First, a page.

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So it was time to jack-up the bike and start tearing it apart, yet again.
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With the new sprockets, I have also decided to also change the gearing. I went form 16/42 stock ratio, to a 15/44, recommended by a good friend. After a few rides, I really like this setup and with a throttle cam system, the bike has really, turned in to a crawler at really low revs.
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After removing the old rear sprocket, I have thoroughly cleaned the bolts so that loctite would hold when I put everything back together.
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Shiny new rear sprocket on the hub.
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Before I had reasembeled the rear end, I have takent the adjuster bolts out and dipped them into anti-seize high temp paste so that they wont seize up again.
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Next I installed the front sprocket up, just so that I could measure the chain length needed. I got a 120 link chain so I knew I had to take some links off.
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Shortened up and put together with quick link
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After that it was all just the matter of torquing up the front sprocket and cleaning everything before use.
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All you need to do after a this is go on a short ride to check everything and after that re-adjust the chain tension. This should hopefully last at least 2 seasons of riding.

Stay safe!

So I am getting close to finishing the bike up. So in this garage session I have tackled the last few bits of work I have left. This afternoon I had some help so there aren’t many pictures. First of all I have changed the clutch master oil. I have used a BelRay 2,5w fork oil in it and it works great.

This is where I left off in part 2
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Next I have oiled a new Twin-air air filter and threw the old one away.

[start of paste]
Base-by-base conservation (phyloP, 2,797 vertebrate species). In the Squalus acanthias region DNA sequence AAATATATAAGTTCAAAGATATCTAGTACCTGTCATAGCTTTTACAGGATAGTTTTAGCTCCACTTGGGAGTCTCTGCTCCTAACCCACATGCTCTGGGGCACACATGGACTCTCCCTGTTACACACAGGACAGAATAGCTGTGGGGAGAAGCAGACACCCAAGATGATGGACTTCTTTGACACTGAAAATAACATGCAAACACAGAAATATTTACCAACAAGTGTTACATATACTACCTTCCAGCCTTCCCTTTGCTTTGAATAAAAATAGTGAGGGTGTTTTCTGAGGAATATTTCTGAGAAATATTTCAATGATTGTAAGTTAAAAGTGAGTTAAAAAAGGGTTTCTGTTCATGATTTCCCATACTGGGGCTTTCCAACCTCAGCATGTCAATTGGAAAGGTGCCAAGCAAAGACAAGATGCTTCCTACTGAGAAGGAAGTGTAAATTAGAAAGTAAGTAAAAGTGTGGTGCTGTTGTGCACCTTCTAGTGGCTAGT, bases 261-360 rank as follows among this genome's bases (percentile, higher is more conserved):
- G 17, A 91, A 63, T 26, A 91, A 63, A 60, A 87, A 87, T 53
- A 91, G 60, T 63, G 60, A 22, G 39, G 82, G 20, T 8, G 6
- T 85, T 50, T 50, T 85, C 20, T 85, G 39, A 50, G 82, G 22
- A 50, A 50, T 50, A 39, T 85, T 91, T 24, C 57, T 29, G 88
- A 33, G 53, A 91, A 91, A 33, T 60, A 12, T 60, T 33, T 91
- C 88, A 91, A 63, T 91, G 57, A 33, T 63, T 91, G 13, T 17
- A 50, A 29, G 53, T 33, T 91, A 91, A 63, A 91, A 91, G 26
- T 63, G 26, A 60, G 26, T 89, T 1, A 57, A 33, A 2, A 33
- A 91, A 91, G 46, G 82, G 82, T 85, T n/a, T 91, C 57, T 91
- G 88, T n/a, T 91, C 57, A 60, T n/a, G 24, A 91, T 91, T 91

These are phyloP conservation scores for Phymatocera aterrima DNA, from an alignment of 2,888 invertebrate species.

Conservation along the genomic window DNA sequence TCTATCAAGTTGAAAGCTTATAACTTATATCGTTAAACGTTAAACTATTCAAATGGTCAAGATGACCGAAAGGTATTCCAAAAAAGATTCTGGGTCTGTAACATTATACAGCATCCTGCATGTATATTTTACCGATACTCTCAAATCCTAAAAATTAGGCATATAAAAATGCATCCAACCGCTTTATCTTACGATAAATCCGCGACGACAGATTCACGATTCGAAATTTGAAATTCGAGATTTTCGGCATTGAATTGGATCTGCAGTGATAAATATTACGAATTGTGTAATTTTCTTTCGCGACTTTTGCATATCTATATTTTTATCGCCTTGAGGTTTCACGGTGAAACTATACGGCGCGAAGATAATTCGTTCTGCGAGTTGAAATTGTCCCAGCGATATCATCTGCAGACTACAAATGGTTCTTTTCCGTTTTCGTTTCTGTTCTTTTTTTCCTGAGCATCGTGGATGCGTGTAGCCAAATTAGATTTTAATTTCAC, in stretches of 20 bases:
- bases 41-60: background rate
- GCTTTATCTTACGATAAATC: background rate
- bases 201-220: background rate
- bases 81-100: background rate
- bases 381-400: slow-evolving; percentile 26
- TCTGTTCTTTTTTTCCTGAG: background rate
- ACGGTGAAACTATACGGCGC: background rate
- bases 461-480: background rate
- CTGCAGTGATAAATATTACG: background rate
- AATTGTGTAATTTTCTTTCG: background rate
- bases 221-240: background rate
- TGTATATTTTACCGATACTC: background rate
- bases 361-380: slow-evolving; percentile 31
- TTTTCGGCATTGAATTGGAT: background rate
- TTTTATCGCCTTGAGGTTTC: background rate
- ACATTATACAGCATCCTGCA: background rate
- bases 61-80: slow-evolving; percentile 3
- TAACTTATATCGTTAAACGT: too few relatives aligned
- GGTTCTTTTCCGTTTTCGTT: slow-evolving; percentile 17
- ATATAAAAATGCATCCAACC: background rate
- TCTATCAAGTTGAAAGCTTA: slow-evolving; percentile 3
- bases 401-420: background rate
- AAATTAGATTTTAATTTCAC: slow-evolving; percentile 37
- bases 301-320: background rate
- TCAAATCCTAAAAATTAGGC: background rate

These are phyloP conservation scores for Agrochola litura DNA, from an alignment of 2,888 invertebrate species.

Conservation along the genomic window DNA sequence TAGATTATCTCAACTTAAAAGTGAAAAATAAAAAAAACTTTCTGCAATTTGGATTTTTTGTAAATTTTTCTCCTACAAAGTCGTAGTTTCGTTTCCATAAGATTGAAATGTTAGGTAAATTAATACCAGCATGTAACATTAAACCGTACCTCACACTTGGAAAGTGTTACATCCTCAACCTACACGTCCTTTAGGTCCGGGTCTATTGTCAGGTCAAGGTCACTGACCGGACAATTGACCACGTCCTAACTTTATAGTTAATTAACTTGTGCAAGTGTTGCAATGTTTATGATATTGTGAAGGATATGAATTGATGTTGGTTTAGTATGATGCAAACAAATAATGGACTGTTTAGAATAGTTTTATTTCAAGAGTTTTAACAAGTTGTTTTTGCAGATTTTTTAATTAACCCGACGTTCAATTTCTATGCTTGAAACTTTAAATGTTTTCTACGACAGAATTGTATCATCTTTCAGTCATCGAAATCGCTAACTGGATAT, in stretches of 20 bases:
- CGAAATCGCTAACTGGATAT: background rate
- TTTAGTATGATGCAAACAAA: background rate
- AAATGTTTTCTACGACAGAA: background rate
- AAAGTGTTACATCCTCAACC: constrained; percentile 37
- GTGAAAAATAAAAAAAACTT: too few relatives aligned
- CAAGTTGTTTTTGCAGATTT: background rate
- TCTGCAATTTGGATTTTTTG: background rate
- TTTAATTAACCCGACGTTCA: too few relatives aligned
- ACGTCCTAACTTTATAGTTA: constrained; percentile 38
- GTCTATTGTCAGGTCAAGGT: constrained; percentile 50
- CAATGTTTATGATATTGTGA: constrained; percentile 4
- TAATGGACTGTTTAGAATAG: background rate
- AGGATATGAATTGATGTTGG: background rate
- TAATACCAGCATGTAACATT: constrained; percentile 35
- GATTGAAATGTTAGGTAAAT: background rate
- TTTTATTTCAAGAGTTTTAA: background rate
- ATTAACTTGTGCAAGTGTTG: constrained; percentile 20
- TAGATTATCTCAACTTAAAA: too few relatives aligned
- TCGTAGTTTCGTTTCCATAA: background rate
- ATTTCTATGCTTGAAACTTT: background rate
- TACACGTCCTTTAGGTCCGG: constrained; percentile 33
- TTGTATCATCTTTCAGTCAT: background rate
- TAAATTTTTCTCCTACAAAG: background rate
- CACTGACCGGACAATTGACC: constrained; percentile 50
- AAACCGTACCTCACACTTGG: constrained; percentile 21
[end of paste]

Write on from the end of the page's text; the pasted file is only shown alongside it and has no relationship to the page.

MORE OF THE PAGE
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I got a new battery under warranty installed it and tried the e-start for the first time in I guess 2 years, according to PO when I bought the bike. It turned the engine, which was great to hear.
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That out of the way, I turned my attention to the most ridiculous and complicated oil change process ever invented. I think those Austrian engineers were drunk or had a serious hangover when they designed the oil system on LC4’s. Luckily there are good people on advrider.com that has made things more clear, but still it took a lot of time.

I have use KTM OEM filters and gasket, with BelRay Thumper Racing Syn Ester Blend 4T Engine Oil 15W-50.
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Last oil change on this bike, looking at the date I found on the small inside filter, was 13.6.2014, its good to know that the bike had fresh oil in regular intervals. But I guess PO didn’t have any idea what is with the plugs on the bottom of the engine as the situation there has scared me a bit. Do you see that error?
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He has put the oil drain plug, with the spring in the by-pass valve hole, and the plug for the by-pass valve in to oil drain plug. I have tried correcting the mistake but the threads wouldn’t engage the oil drain plug in it’s rightful hole, so I had to leave it as it was.

Last, but not least, I have changed most of the the bolts that hold the plastics on with new ones.
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Last thing I have to do is change the chain and sprockets on the weekend if I will have any time.

Stay safe!